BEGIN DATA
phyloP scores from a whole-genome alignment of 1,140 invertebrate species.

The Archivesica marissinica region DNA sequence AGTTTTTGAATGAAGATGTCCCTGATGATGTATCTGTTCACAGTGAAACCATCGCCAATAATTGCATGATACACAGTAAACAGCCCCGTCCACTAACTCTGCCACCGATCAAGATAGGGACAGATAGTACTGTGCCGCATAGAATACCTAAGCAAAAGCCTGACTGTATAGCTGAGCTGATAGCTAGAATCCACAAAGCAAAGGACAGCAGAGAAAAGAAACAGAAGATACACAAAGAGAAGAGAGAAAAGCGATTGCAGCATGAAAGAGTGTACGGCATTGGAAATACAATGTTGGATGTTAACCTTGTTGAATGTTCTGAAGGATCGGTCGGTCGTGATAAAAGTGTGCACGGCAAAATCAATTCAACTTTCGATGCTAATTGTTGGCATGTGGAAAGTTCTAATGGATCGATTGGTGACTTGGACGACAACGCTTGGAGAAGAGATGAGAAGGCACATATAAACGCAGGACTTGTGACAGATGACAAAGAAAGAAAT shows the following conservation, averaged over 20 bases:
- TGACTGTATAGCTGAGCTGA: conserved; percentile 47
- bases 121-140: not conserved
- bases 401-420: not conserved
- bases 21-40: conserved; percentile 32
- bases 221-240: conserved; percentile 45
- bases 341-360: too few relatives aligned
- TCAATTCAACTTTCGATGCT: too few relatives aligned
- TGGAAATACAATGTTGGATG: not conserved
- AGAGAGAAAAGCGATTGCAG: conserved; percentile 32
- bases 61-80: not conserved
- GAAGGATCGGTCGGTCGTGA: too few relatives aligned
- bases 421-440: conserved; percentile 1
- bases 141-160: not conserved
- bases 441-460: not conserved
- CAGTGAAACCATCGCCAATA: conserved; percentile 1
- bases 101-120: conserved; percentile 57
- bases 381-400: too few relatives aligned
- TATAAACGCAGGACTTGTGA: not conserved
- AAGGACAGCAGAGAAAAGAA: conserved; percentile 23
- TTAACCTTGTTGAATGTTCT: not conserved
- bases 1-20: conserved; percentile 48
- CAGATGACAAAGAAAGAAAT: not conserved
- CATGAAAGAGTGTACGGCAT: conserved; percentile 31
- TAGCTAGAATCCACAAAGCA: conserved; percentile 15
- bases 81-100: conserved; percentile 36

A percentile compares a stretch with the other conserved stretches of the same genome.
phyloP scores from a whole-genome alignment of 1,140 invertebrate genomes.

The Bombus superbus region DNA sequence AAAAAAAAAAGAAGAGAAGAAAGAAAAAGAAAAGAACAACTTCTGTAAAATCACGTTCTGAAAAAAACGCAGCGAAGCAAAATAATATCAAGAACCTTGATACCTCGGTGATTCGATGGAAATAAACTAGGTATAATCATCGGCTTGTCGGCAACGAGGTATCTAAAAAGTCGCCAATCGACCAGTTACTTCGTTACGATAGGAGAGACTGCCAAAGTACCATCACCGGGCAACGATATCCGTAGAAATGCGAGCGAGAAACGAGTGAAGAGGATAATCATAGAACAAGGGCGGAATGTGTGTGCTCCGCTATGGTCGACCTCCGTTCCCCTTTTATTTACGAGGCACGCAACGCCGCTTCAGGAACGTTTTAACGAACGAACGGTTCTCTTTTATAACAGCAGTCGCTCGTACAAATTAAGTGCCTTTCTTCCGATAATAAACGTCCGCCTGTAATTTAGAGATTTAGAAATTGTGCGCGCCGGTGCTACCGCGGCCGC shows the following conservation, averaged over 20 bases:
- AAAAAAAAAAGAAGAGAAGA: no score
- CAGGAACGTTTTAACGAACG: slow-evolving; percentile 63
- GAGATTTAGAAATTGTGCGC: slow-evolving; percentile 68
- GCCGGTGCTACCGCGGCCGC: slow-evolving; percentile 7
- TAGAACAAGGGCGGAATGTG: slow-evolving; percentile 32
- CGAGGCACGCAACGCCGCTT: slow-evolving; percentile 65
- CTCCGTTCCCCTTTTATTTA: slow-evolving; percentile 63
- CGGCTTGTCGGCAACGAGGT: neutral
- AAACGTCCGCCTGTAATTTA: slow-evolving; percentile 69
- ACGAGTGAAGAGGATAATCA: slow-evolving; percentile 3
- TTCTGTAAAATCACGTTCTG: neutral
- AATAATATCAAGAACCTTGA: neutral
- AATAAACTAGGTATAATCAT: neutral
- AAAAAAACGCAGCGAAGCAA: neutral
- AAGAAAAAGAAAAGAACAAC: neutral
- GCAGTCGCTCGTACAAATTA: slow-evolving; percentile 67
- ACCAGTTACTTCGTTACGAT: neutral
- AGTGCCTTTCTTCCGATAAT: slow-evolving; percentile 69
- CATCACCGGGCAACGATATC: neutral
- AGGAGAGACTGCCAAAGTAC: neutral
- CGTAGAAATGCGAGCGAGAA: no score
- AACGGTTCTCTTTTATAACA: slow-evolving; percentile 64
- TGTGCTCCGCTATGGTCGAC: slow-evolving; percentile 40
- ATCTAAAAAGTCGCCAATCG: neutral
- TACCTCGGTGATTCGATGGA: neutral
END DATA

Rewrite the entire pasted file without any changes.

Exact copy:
phyloP scores from a whole-genome alignment of 1,140 invertebrate species.

The Archivesica marissinica region DNA sequence AGTTTTTGAATGAAGATGTCCCTGATGATGTATCTGTTCACAGTGAAACCATCGCCAATAATTGCATGATACACAGTAAACAGCCCCGTCCACTAACTCTGCCACCGATCAAGATAGGGACAGATAGTACTGTGCCGCATAGAATACCTAAGCAAAAGCCTGACTGTATAGCTGAGCTGATAGCTAGAATCCACAAAGCAAAGGACAGCAGAGAAAAGAAACAGAAGATACACAAAGAGAAGAGAGAAAAGCGATTGCAGCATGAAAGAGTGTACGGCATTGGAAATACAATGTTGGATGTTAACCTTGTTGAATGTTCTGAAGGATCGGTCGGTCGTGATAAAAGTGTGCACGGCAAAATCAATTCAACTTTCGATGCTAATTGTTGGCATGTGGAAAGTTCTAATGGATCGATTGGTGACTTGGACGACAACGCTTGGAGAAGAGATGAGAAGGCACATATAAACGCAGGACTTGTGACAGATGACAAAGAAAGAAAT shows the following conservation, averaged over 20 bases:
- TGACTGTATAGCTGAGCTGA: conserved; percentile 47
- bases 121-140: not conserved
- bases 401-420: not conserved
- bases 21-40: conserved; percentile 32
- bases 221-240: conserved; percentile 45
- bases 341-360: too few relatives aligned
- TCAATTCAACTTTCGATGCT: too few relatives aligned
- TGGAAATACAATGTTGGATG: not conserved
- AGAGAGAAAAGCGATTGCAG: conserved; percentile 32
- bases 61-80: not conserved
- GAAGGATCGGTCGGTCGTGA: too few relatives aligned
- bases 421-440: conserved; percentile 1
- bases 141-160: not conserved
- bases 441-460: not conserved
- CAGTGAAACCATCGCCAATA: conserved; percentile 1
- bases 101-120: conserved; percentile 57
- bases 381-400: too few relatives aligned
- TATAAACGCAGGACTTGTGA: not conserved
- AAGGACAGCAGAGAAAAGAA: conserved; percentile 23
- TTAACCTTGTTGAATGTTCT: not conserved
- bases 1-20: conserved; percentile 48
- CAGATGACAAAGAAAGAAAT: not conserved
- CATGAAAGAGTGTACGGCAT: conserved; percentile 31
- TAGCTAGAATCCACAAAGCA: conserved; percentile 15
- bases 81-100: conserved; percentile 36

A percentile compares a stretch with the other conserved stretches of the same genome.
phyloP scores from a whole-genome alignment of 1,140 invertebrate genomes.

The Bombus superbus region DNA sequence AAAAAAAAAAGAAGAGAAGAAAGAAAAAGAAAAGAACAACTTCTGTAAAATCACGTTCTGAAAAAAACGCAGCGAAGCAAAATAATATCAAGAACCTTGATACCTCGGTGATTCGATGGAAATAAACTAGGTATAATCATCGGCTTGTCGGCAACGAGGTATCTAAAAAGTCGCCAATCGACCAGTTACTTCGTTACGATAGGAGAGACTGCCAAAGTACCATCACCGGGCAACGATATCCGTAGAAATGCGAGCGAGAAACGAGTGAAGAGGATAATCATAGAACAAGGGCGGAATGTGTGTGCTCCGCTATGGTCGACCTCCGTTCCCCTTTTATTTACGAGGCACGCAACGCCGCTTCAGGAACGTTTTAACGAACGAACGGTTCTCTTTTATAACAGCAGTCGCTCGTACAAATTAAGTGCCTTTCTTCCGATAATAAACGTCCGCCTGTAATTTAGAGATTTAGAAATTGTGCGCGCCGGTGCTACCGCGGCCGC shows the following conservation, averaged over 20 bases:
- AAAAAAAAAAGAAGAGAAGA: no score
- CAGGAACGTTTTAACGAACG: slow-evolving; percentile 63
- GAGATTTAGAAATTGTGCGC: slow-evolving; percentile 68
- GCCGGTGCTACCGCGGCCGC: slow-evolving; percentile 7
- TAGAACAAGGGCGGAATGTG: slow-evolving; percentile 32
- CGAGGCACGCAACGCCGCTT: slow-evolving; percentile 65
- CTCCGTTCCCCTTTTATTTA: slow-evolving; percentile 63
- CGGCTTGTCGGCAACGAGGT: neutral
- AAACGTCCGCCTGTAATTTA: slow-evolving; percentile 69
- ACGAGTGAAGAGGATAATCA: slow-evolving; percentile 3
- TTCTGTAAAATCACGTTCTG: neutral
- AATAATATCAAGAACCTTGA: neutral
- AATAAACTAGGTATAATCAT: neutral
- AAAAAAACGCAGCGAAGCAA: neutral
- AAGAAAAAGAAAAGAACAAC: neutral
- GCAGTCGCTCGTACAAATTA: slow-evolving; percentile 67
- ACCAGTTACTTCGTTACGAT: neutral
- AGTGCCTTTCTTCCGATAAT: slow-evolving; percentile 69
- CATCACCGGGCAACGATATC: neutral
- AGGAGAGACTGCCAAAGTAC: neutral
- CGTAGAAATGCGAGCGAGAA: no score
- AACGGTTCTCTTTTATAACA: slow-evolving; percentile 64
- TGTGCTCCGCTATGGTCGAC: slow-evolving; percentile 40
- ATCTAAAAAGTCGCCAATCG: neutral
- TACCTCGGTGATTCGATGGA: neutral